- "Rangers see off sorry Spurs". BBC Sport website. 28 July 2004.
- "Support for statue of Spurs war hero at new stadium". Daily Mail website. 8 January 2009.
- "Details of planning application – 10/AP/1361". London Borough of Southwark. 21 May 2010. Retrieved 1 July 2010.
- Vasili, Phil (2009). Walter Tull, 1888–1918, Officer, Footballer. All the guns in France couldn't wake me. London: Raw Press. ISBN 978-0-9563954-0-5.
- "History of Black Footballers in Britain". Phil Vasili. Retrieved 13 June 2008.
- "Film being produced about Walter Tull's life". Follow Follow. Retrieved 21 June 2006.
- "Walter the first Black officer and footballer". Camden New Journal. Retrieved 13 June 2008.
- "Walter Tull – Race, Football and Black Britain 1909". Teachers' TV. Retrieved 30 April 2008.
- "Walter Tull – the Pupils' Perspective". Teachers' TV. Retrieved 30 April 2008.
- Birmingham libraries book festival 2008 30 July 2008.
- Lydon, Dan (2011). Walter Tull:Footballer, Soldier, Hero. Collins Educational. p. 56. ISBN 978-0-00-733637-1.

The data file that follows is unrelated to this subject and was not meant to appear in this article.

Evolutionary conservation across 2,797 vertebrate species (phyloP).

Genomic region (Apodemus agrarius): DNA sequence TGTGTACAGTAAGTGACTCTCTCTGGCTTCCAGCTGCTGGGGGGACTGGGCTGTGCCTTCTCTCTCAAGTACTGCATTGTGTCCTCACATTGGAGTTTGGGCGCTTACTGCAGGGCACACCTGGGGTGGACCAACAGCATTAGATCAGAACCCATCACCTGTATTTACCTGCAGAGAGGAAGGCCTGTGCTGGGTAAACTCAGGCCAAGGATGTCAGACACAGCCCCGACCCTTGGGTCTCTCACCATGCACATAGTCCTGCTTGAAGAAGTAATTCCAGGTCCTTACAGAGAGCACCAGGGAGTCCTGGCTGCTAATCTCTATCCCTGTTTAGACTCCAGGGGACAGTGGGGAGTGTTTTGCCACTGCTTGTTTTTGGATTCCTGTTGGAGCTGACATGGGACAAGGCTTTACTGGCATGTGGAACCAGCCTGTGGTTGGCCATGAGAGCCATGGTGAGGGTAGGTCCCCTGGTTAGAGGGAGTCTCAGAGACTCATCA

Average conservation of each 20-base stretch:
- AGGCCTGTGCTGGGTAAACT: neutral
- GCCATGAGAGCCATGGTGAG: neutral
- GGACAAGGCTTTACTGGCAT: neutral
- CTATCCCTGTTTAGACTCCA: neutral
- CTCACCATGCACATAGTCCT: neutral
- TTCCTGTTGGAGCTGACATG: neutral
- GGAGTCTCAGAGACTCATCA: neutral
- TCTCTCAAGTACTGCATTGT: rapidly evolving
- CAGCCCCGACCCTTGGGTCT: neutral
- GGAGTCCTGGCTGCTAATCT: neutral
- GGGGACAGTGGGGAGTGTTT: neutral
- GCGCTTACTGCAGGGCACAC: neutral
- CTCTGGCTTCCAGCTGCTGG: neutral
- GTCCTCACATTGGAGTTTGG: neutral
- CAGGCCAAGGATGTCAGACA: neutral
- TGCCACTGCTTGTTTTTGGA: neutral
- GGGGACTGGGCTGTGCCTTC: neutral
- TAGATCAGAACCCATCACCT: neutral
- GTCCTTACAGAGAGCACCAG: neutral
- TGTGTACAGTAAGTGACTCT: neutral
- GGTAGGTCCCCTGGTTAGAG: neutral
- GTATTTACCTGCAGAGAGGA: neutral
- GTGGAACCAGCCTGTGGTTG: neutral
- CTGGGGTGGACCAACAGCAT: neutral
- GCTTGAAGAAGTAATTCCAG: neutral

- Lewis, Maureen; Powell, Jillian and Barry, Bernice (2005). Fields of Glory: The Diary of Walter Tull. Longman. ISBN 0-582-85155-6. (Please note: this is a fictional diary. There is no surviving diary written by Walter Tull)
- Guardian article 25 March 1998
- 100 Great Black Britons
- Memorial Garden at Sixfields Stadium, Northampton
- For teaching material about Walter Tull, produced for Northamptonshire Black History Association, www.blackhistory4schools.com
- Channel 4 News: The Walter Tull story
- Article on Spartacus Educational
- The Dover War Memorial Project
- Heritage Lottery Fund Project(HLF) to tell story of the remarkable life of the man who became both the first black British professional outfield footballer and the first black officer in the British Army is to be told thanks to a £49,900 grant from the Heritage Lottery Fund (HLF)
- Tull's service record from Moving here, The National Archives and others. For more records relating to Tull in The National Archives, see Your Archives
- For Whom The Bell Tulls